Well I don’t know. As ever I have no prescription because I don’t know who you are, where you live and what might be happening around you. But you do.

So who could you join in with, where could you volunteer (with the obvious proviso that you’re not doing somebody else’s job for free), what might you help with that’s beyond your own life and immediate concerns, that could be generally good for someone who isn’t necessarily you? Only you can know, but do something I’d suggest for others, for us all. Because if we all carry on with this dreaming that life’s ok as it is we’re in even deeper shit than many of us think we are.

Which brings me back to Leeds and the Real Junk Food Project (and don’t forget there are now Pay As You Feel Cafés all over the place where you could volunteer to help). What they’re doing isn’t the only way to fix things, to get us through this domination, this austerity. But it is brilliant and we need to see a lot more of this kind of stuff.

Stuff that doesn’t ask for permission, doesn’t wait to be given clearance by some clip-board holder, wouldn’t even know how to apologise because it’s never done anything it needs to be sorry for:

  • Imagine if we all woke up?
  • Imagine if doing good things for and with others was part of our ordinary everydays?
  • Things about food, waste, decent housing, living wage work (fill in your own issue, your own passion here)?
  • Imagine what we could do?

Well one thing I suspect we’d definitely do is we’d enjoy ourselves. Like people did when they were making do and mending. When they were wasting not and wanting not. In the face of disasters way beyond their individual control people worked together to make such sense of their lives as they could. Beginning reconstructing society with their own communal hands. Because there’d been a war on.

That’s about it then. They’d been through a real war and we’re in, well, a class war, a global capitalism war, a living ostentatiosly while we use up the last of the oil war? Whatever it is we could sit round despairing, leave it to others, criticise, criticise and criticise. Or we could start doing things. Things, as I’ve said, for the common good, the good of others. Things we’ll enjoy, things we’ll learn from and who knows?  If enough of us go around looking out for each other maybe it’ll start to change everything sooner than we might have thought? Maybe we’ll learn from each other? Maybe we’ll be good for each other?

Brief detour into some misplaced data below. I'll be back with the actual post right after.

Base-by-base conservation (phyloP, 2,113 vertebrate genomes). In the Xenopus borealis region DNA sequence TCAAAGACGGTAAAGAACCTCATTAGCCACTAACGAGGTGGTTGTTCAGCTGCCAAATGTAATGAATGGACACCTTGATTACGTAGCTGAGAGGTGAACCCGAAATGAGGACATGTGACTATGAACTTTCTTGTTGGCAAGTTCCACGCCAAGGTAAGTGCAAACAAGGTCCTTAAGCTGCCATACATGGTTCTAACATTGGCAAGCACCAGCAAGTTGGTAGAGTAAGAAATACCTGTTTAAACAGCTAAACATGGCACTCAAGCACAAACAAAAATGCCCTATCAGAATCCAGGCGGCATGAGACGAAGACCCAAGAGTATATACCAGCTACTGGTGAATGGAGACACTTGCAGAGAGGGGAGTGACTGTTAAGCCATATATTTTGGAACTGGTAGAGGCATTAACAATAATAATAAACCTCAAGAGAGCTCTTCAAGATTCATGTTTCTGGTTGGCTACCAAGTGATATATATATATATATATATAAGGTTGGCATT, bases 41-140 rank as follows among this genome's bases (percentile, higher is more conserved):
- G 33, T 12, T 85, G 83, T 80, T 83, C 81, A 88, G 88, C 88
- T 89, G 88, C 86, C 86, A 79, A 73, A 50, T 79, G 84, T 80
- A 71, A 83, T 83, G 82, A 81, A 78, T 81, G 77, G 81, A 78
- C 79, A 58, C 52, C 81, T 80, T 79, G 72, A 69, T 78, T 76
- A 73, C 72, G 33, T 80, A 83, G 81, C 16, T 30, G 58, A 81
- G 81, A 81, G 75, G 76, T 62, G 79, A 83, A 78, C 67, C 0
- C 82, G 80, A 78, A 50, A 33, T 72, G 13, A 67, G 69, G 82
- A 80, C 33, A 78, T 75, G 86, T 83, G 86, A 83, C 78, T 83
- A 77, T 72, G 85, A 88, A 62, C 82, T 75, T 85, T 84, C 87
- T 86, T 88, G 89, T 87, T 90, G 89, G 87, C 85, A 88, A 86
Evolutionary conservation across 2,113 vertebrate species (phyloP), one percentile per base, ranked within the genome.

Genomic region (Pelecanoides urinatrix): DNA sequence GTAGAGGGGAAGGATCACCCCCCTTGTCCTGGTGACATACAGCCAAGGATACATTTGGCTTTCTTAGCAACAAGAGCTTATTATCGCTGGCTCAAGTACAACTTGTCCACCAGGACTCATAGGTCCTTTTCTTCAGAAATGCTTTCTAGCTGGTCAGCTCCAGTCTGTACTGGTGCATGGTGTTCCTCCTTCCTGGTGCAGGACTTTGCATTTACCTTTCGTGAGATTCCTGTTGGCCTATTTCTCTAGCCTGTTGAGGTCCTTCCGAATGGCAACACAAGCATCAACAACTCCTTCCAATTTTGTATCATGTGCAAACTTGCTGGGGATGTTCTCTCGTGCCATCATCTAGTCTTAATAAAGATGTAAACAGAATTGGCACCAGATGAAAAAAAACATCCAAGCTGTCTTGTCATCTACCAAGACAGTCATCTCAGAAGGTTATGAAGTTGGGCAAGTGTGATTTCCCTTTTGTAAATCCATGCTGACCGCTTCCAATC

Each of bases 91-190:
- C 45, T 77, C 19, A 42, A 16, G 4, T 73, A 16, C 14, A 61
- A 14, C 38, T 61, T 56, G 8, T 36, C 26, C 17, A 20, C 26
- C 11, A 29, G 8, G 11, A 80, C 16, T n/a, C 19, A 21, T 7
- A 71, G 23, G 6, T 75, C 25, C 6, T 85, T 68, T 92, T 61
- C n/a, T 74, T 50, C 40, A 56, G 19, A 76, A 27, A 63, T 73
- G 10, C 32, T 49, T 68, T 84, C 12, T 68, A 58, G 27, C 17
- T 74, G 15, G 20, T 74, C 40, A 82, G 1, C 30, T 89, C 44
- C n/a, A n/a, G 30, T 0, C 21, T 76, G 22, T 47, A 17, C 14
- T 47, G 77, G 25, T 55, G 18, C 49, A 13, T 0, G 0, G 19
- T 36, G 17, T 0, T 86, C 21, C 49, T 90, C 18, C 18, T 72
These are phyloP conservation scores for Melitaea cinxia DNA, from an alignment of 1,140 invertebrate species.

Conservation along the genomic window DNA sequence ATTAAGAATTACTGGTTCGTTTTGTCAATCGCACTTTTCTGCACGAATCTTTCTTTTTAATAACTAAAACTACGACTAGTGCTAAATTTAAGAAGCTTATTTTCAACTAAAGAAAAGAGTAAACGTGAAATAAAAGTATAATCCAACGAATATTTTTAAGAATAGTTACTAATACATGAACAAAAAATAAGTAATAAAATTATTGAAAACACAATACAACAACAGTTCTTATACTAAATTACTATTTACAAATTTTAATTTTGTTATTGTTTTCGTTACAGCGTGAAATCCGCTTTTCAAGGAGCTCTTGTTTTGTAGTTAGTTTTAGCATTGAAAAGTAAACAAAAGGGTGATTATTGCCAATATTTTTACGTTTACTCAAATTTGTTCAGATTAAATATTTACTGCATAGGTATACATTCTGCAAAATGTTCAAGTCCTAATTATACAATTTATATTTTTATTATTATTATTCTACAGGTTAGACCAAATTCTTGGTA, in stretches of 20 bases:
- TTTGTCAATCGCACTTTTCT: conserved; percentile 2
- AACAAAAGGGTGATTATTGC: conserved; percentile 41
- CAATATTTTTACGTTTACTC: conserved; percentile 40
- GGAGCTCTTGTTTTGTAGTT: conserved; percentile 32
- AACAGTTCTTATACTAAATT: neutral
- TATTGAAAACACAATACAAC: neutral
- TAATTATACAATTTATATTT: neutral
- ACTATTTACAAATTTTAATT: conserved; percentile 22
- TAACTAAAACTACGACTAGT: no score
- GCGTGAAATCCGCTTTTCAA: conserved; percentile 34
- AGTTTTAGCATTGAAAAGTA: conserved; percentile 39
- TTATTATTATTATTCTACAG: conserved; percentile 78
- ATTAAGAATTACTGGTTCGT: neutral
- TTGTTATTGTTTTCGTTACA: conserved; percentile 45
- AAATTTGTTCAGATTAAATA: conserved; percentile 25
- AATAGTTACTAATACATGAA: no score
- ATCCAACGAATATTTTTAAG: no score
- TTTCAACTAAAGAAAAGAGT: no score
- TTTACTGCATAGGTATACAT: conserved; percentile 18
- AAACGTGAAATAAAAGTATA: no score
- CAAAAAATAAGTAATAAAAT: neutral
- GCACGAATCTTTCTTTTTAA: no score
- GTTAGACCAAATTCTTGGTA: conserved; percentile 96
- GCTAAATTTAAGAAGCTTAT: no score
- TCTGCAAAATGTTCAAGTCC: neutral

It’s up to you and me.

Thanks to the loose grouping of people that come together now and then to discuss the likes of this, most recently in Leeds last Thursday afternoon in our discussion on community led active citizenry – and much else. Also of course to the people of Granby and Homebaked, the world changers I know.

 

5 thoughts on “Waste Not, Want Not?

  1. Sylvia

    Thanks Ronnie, your blogs are inspirational. I’ll be over one Tuesday to see what’s going on!

    Reply
  2. jbaird

    I love your philosophy and musings, Ronnie. They always make me think. I saw a meme recently that read: “Kindness is love with work boots on.” Maybe if more of us would wear our work boots, the world would be a better place, or at least the communities in which we live. I am striving to never avert my eyes from homeless souls I see on sidewalks or in doorways.

    Reply
  3. lindsay53

    Couldn’t Agree more, Ronnie with this call to action. we can all do something, however small, to make someone else’s life better, so start now. And you are so right! It will be enjoyable so win win eh?!

    Reply
  4. Stephen

    Hey Ronnie,
    If ever you have a spare hour or two would love to stroll through
    Sefton park and bend your ear…

    Reply